Skiadas, whose marketing strategy and B&B location in the middle of Amish country have helped limit the decline in revenue during the pandemic to 30%, also noted that guests are staying longer than in years past.

Skiadas continues to offer her B&B for sale with an asking price of $1.15 million; it went on the market three years ago. With 13 guest rooms, it’s among the county’s largest. It’s also one of the few here with a swimming pool.

The Limestone Inn, which Waller has owned with his wife Denise for 23 years, has been caught in the same financial vise as the other B&Bs in the county. It closed when the pandemic hit in mid-March, then reopened half of its six rooms in May.

The shutdown and partial reopening have caused the inn’s revenue during the pandemic to fall 65%. The Wallers have offset some of the financial damage by signing up for Pandemic Unemployment Assistance and getting a $10,000 Recovery Lancaster grant.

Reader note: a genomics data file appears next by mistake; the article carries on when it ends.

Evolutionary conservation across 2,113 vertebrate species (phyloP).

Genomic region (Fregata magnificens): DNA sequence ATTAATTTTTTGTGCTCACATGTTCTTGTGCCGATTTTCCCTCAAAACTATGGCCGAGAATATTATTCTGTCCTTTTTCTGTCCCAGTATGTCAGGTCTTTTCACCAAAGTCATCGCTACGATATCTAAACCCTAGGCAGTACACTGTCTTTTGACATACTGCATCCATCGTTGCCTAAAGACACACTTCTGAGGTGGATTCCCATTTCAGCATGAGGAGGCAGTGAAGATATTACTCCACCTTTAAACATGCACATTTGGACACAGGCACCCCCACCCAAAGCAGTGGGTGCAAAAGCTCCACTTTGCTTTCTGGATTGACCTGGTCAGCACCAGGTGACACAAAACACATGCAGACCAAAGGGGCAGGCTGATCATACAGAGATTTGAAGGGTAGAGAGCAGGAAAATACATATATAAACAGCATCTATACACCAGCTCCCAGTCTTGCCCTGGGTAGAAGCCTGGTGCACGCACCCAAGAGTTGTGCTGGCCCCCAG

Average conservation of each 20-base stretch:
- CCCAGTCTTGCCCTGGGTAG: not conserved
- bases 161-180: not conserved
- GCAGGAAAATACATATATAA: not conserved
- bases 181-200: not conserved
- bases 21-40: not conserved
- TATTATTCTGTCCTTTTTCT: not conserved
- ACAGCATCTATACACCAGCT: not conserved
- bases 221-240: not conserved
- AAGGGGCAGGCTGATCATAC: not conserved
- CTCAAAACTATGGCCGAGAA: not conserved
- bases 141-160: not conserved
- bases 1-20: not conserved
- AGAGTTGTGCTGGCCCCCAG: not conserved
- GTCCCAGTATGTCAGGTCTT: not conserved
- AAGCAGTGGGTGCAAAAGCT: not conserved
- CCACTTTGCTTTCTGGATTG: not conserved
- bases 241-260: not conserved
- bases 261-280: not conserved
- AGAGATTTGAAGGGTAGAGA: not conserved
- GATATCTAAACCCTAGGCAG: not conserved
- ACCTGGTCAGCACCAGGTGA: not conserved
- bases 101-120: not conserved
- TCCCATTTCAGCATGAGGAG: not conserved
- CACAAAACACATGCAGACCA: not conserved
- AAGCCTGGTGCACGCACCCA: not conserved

But the workload has grown. For instance, it takes more time to serve breakfast to guests in separate rooms, for social distancing, rather than at one large table, as was the practice pre-pandemic.

It also takes more time to perform deep cleaning rather than conventional cleaning. That’s prompted the Wallers to set a minimum stay of two nights, to lessen the number of times a given room turns over and needs to be cleaned.

“All of it is manageable,” Waller said, “but it’s a different way to look at things."